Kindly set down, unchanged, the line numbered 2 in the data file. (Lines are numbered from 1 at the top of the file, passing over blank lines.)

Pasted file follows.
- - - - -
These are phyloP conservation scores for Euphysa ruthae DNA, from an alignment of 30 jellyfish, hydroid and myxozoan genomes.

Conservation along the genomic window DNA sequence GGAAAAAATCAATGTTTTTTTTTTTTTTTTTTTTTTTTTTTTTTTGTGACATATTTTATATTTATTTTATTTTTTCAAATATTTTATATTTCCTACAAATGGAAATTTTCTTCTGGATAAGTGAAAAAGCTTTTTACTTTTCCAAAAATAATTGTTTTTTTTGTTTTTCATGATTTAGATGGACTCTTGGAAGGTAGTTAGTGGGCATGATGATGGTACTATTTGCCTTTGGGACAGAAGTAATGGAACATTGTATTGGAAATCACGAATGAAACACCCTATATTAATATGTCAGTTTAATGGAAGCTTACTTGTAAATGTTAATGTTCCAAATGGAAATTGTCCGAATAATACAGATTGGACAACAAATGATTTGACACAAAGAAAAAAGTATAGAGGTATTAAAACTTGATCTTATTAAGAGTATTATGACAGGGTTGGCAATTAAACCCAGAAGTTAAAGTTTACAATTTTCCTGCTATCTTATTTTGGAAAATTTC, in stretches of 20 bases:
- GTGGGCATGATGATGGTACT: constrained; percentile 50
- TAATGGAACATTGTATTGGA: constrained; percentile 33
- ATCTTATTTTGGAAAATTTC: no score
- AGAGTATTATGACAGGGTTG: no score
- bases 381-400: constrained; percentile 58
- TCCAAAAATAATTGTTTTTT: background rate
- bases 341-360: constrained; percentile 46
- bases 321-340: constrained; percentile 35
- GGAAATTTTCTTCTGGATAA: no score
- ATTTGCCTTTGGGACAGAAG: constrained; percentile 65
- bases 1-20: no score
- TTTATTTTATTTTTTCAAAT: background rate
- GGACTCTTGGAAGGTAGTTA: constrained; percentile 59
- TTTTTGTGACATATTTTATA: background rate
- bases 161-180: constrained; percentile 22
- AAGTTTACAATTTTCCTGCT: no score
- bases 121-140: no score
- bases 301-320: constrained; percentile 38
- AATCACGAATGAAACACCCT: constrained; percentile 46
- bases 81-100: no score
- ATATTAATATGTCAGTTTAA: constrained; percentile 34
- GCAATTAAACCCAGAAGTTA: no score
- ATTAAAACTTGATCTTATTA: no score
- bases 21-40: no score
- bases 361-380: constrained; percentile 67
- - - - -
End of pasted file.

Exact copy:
Conservation along the genomic window DNA sequence GGAAAAAATCAATGTTTTTTTTTTTTTTTTTTTTTTTTTTTTTTTGTGACATATTTTATATTTATTTTATTTTTTCAAATATTTTATATTTCCTACAAATGGAAATTTTCTTCTGGATAAGTGAAAAAGCTTTTTACTTTTCCAAAAATAATTGTTTTTTTTGTTTTTCATGATTTAGATGGACTCTTGGAAGGTAGTTAGTGGGCATGATGATGGTACTATTTGCCTTTGGGACAGAAGTAATGGAACATTGTATTGGAAATCACGAATGAAACACCCTATATTAATATGTCAGTTTAATGGAAGCTTACTTGTAAATGTTAATGTTCCAAATGGAAATTGTCCGAATAATACAGATTGGACAACAAATGATTTGACACAAAGAAAAAAGTATAGAGGTATTAAAACTTGATCTTATTAAGAGTATTATGACAGGGTTGGCAATTAAACCCAGAAGTTAAAGTTTACAATTTTCCTGCTATCTTATTTTGGAAAATTTC, in stretches of 20 bases: